DOJ: Why no college football playoff?
NCAA says it’s willing – if FBS membership makes that decision
The Justice Department has sent a pointed letter to the NCAA asking why there isn’t a playoff system for college football, saying “serious questions” continue to be raised about whether the current Bowl Championship Series complies with federal antitrust laws.
Critics have urged the department to launch an antitrust investigation into the BCS, saying that it unfairly gives some schools preferential access to the national championship game and top-tier bowls.
In a letter this week, the Justice Department's antitrust chief, Christine Varney, asked NCAA president Mark Emmert why college football doesn’t use a playoff system to determine its national champion, while other NCAA sports do; what steps the NCAA has taken to create one; and whether Emmert thinks there are aspects of the BCS system that don’t serve the interest of fans, schools and players.
“Your views would be relevant in helping us to determine the best course of action with regard to the BCS,” she wrote.
Varney noted that the attorney general of Utah, Mark Shurtleff, has announced that he plans to file an antitrust lawsuit against the BCS, and that 21 professors recently sent the department a letter asking for an antitrust investigation.
“When we actually receive the letter from the Department of Justice we will respond to their questions directly," said Bob Williams, the NCAA’s vice president of communications. “It should be noted that President Emmert consistently has said, including in the New York Times article, that the NCAA is willing to help create a playoff format for Football Bowl Subdivision football if the FBS membership makes that decision.”
Shurtleff, who met with DOJ officials last fall to discuss a possible federal probe, said at the time that such an investigation was critical to the effort to get a playoff system.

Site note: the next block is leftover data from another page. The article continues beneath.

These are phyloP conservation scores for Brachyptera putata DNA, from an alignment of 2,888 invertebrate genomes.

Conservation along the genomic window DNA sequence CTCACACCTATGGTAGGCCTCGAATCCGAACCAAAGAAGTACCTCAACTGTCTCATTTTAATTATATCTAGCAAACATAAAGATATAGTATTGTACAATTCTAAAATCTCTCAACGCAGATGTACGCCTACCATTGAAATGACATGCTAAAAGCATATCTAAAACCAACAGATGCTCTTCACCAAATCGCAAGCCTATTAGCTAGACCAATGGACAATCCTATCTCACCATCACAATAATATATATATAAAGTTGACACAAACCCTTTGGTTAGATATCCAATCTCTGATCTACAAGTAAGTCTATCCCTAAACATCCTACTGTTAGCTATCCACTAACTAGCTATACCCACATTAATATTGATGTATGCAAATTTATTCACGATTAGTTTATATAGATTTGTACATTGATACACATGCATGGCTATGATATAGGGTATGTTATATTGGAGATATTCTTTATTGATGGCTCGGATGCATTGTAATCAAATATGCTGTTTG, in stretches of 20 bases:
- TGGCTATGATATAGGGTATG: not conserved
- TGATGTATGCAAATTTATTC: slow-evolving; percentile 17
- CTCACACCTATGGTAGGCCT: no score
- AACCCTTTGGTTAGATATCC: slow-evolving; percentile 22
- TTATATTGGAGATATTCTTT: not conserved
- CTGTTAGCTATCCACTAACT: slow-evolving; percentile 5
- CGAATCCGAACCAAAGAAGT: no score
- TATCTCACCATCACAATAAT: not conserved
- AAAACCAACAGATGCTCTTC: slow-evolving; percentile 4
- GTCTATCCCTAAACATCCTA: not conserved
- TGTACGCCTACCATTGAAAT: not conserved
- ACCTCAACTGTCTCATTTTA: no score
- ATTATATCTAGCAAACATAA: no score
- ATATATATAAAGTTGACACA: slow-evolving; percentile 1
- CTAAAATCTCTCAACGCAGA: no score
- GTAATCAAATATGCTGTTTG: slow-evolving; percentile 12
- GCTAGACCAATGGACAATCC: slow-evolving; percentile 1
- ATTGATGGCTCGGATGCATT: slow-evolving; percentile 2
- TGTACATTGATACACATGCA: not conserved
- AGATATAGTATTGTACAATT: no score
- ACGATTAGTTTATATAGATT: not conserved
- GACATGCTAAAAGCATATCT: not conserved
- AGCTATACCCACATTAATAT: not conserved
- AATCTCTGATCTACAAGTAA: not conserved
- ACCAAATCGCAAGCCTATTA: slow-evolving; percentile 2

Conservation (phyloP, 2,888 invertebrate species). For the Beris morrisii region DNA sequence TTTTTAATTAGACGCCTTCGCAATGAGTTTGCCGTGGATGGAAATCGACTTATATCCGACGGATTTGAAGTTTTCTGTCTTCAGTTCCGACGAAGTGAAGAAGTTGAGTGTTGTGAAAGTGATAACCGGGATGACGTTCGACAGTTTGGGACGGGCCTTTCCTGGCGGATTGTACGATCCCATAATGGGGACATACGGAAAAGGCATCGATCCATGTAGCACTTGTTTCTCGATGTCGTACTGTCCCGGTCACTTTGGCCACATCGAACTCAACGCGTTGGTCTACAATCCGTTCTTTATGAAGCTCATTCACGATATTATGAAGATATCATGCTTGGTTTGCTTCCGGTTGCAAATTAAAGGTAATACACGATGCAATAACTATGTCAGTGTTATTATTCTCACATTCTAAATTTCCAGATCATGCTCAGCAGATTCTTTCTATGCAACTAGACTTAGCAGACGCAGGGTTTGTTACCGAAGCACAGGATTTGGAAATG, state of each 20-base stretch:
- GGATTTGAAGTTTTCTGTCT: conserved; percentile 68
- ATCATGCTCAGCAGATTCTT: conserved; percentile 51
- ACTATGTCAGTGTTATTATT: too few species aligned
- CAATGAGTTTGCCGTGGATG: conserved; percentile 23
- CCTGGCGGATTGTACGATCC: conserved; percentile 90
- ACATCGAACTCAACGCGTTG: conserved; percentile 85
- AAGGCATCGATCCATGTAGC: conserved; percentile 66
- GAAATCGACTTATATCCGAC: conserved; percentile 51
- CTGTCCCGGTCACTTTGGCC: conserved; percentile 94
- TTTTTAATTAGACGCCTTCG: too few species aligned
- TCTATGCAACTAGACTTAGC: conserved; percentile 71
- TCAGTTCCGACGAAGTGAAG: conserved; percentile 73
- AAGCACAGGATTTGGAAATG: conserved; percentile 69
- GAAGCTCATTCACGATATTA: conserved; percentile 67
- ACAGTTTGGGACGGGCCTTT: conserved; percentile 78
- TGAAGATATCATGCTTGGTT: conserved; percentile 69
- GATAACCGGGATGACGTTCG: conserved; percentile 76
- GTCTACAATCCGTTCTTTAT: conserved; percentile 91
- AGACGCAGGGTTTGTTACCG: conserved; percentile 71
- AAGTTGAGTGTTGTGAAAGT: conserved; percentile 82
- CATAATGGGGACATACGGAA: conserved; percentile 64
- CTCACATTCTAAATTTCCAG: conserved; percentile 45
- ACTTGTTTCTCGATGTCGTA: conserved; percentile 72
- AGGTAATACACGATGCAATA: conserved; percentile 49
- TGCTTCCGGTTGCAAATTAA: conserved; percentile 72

“You get the DOJ behind one and the BCS will finally say, ‘OK, we'll go to a playoff,’ ” Shurtleff predicted.
Bill Hancock, the executive director of the BCS, who was copied in on the letter, said he was confident that the BCS complies with the law.
“Goodness gracious, with all that’s going on in the world right now and with national and state budgets being what they are, it seems like a waste of taxpayers’ money to have the government looking into how college football games are played,” he said.
Under the BCS, the champions of six conferences have automatic bids to play in top-tier bowl games, while the other conferences don’t. Those six conferences also receive more money than the other conferences.
Attorney General Eric Holder referenced Varney’s letter at a Senate hearing Wednesday, in response to a statement from Sen. Orrin Hatch, a Utah Republican and BCS critic. Hatch called the BCS a “mess,” and said that “privileged conferences” have tremendous advantages over the unprivileged.
“And I just hope that you’ll continue to follow up on that particular issue,” he said. “It’s an important one, I think.”
“I don’t disagree with you,” Holder responded. “You and I have talked about this issue, and I think I’m free to say that we have sent a letter to the NCAA about this issue and will be following up.”
Hatch also has urged the department to begin an antitrust investigation. Last year, the department told him in a letter that the Obama administration was considering several steps that would review the legality of the BCS. The department said then that it was reviewing Hatch’s request and other materials to determine whether to open an investigation into whether the BCS violates antitrust laws.
Before he was sworn in as president, Barack Obama said in 2008 that he was going to “to throw my weight around a little bit” to nudge college football toward a playoff system.